Recognition and Importance of Forced Exhalation on the Measurement of Intraabdominal Pressure: A Subgroup Analysis From a Prospective Cohort Study on the Incidence of Abdominal Compartment Syndrome in Medical Patients


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Abstract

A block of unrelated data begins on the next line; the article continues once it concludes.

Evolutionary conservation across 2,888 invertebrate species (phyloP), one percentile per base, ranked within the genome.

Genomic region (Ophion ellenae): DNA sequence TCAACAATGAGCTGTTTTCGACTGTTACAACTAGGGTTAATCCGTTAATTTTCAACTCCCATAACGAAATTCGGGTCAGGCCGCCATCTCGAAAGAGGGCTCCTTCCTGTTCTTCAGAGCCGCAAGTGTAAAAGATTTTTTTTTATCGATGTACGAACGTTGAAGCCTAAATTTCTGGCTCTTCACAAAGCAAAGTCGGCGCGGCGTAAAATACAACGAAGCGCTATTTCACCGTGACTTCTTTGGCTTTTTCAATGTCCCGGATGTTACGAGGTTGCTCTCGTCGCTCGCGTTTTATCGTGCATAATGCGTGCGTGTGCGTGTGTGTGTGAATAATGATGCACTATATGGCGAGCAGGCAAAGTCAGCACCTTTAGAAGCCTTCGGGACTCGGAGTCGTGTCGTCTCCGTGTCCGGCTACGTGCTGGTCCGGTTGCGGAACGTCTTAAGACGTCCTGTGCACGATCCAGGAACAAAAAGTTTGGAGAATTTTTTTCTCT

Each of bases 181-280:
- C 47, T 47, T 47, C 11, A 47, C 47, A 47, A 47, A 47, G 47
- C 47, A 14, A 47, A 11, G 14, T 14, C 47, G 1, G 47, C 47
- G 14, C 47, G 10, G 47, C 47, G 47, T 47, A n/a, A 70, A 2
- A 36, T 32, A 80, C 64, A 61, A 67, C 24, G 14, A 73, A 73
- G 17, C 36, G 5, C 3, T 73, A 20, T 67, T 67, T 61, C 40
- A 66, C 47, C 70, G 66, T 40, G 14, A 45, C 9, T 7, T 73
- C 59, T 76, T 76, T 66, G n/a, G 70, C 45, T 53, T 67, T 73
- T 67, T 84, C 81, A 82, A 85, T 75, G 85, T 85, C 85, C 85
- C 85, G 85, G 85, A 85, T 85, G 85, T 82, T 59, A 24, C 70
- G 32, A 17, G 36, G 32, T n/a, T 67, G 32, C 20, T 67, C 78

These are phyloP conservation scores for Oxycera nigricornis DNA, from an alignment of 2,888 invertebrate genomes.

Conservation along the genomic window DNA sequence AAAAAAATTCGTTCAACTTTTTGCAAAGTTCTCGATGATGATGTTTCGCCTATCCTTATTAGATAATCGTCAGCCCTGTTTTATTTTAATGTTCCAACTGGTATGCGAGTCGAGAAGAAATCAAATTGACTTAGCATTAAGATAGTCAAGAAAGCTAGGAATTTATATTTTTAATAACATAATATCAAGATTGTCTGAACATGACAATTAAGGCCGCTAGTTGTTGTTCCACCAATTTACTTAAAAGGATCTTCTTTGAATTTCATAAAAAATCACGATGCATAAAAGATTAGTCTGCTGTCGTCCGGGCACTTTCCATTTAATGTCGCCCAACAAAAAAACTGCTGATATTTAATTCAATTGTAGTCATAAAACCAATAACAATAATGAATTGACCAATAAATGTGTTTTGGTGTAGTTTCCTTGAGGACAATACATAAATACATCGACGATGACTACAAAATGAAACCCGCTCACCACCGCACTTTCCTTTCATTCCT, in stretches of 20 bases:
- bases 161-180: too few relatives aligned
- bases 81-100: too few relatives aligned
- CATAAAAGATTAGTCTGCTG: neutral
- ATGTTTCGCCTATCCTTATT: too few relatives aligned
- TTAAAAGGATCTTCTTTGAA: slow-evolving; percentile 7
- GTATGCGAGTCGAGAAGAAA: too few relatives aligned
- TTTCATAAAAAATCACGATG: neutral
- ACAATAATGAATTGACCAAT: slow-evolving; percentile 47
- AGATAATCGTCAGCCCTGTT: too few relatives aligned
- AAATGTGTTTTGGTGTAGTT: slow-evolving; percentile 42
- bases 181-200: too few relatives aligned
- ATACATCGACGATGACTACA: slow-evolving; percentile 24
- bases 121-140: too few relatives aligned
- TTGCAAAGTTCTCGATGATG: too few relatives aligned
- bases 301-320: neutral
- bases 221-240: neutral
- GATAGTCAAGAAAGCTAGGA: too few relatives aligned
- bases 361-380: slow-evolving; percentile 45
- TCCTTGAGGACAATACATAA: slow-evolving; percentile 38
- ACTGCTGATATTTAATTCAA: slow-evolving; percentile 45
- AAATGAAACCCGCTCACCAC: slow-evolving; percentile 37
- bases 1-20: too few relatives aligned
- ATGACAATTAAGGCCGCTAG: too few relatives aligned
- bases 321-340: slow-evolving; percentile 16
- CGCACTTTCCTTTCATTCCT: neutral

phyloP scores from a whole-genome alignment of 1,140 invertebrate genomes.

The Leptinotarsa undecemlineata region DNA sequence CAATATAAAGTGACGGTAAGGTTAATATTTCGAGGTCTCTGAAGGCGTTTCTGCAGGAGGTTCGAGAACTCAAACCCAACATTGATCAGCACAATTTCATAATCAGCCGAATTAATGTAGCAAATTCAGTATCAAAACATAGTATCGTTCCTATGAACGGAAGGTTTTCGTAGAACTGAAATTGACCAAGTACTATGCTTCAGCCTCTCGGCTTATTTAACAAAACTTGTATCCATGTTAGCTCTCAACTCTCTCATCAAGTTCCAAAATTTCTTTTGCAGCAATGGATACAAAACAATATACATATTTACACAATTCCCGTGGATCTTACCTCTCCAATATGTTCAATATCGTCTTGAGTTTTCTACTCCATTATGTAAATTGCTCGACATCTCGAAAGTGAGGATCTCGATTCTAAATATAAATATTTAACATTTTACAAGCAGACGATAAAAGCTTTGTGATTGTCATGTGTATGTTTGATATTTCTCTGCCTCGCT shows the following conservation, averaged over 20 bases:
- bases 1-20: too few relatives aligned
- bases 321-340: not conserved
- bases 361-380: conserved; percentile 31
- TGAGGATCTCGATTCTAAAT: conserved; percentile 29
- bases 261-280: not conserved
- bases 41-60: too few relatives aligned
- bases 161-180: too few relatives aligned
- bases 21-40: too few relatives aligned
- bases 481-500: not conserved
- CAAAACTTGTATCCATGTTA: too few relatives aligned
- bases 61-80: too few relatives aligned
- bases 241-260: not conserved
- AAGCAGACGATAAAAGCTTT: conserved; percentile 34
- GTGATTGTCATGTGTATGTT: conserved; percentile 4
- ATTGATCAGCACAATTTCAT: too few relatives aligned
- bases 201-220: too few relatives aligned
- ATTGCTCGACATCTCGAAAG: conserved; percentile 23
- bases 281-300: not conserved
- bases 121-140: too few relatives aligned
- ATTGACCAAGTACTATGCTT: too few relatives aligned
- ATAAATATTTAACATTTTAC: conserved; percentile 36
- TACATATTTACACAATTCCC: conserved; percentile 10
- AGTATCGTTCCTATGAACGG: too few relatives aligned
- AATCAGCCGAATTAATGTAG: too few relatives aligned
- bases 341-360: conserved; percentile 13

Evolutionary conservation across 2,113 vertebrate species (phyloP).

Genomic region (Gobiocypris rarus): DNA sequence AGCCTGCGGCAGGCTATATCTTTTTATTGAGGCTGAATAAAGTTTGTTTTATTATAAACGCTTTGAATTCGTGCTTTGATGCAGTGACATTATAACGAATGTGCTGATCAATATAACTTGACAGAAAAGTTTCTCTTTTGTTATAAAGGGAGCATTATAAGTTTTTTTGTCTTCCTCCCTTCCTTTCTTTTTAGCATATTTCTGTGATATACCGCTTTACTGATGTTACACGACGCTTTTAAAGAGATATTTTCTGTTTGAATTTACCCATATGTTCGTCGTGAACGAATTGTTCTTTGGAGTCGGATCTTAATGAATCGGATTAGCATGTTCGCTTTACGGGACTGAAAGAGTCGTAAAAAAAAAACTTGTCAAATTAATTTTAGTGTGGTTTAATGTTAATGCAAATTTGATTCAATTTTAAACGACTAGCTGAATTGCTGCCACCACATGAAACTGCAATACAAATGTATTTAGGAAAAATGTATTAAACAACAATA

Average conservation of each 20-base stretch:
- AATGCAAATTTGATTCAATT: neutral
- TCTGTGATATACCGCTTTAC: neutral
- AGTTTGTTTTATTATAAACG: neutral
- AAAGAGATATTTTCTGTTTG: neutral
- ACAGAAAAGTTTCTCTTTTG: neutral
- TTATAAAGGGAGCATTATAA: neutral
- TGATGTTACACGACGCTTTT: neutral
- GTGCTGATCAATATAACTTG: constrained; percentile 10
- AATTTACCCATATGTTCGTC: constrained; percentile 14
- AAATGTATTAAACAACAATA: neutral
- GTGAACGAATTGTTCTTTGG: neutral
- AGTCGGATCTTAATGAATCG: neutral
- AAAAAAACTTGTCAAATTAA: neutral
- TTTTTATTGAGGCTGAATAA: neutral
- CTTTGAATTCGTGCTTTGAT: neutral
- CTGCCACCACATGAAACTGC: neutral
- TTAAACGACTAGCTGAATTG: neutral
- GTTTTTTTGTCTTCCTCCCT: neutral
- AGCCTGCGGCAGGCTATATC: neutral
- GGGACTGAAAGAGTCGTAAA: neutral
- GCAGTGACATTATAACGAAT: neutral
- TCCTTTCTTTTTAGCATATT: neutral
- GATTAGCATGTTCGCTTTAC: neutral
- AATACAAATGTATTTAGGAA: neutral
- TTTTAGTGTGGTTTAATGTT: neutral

Intraabdominal pressure is measured conventionally at end-expiration; however, the significance of forced exhalation on this measurement has not been evaluated previously. Using data from a previous prospective cohort study of the incidence of intraabdominal hypertension and abdominal compartment syndrome in medical intensive care unit patients, the authors evaluated 65 strip-chart recordings obtained from 28 patients who had measurements of intraabdominal pressure and airway pressures taken simultaneously. Forced exhalation was identified by a rise in intraabdominal pressure during exhalation. Forced exhalation was observed in 4 patients; with a mean intraabdominal pressure increase of 14.3 ± 1.3 mm Hg at end-exhalation, compared with a decrease of −2.5 ± 1.2 mm Hg in 24 patients without forced exhalation and absolute pressures of 28.0 ± 6.6 versus 13.8 ± 3.9 mm Hg (P < .001). However, there was no difference in end-inspiratory values. Forced exhalation is not uncommon in acutely ill, mechanically ventilated medical intensive care unit patients and may increase intraabdominal pressure significantly to values that exceed the diagnostic threshold for abdominal compartment syndrome.

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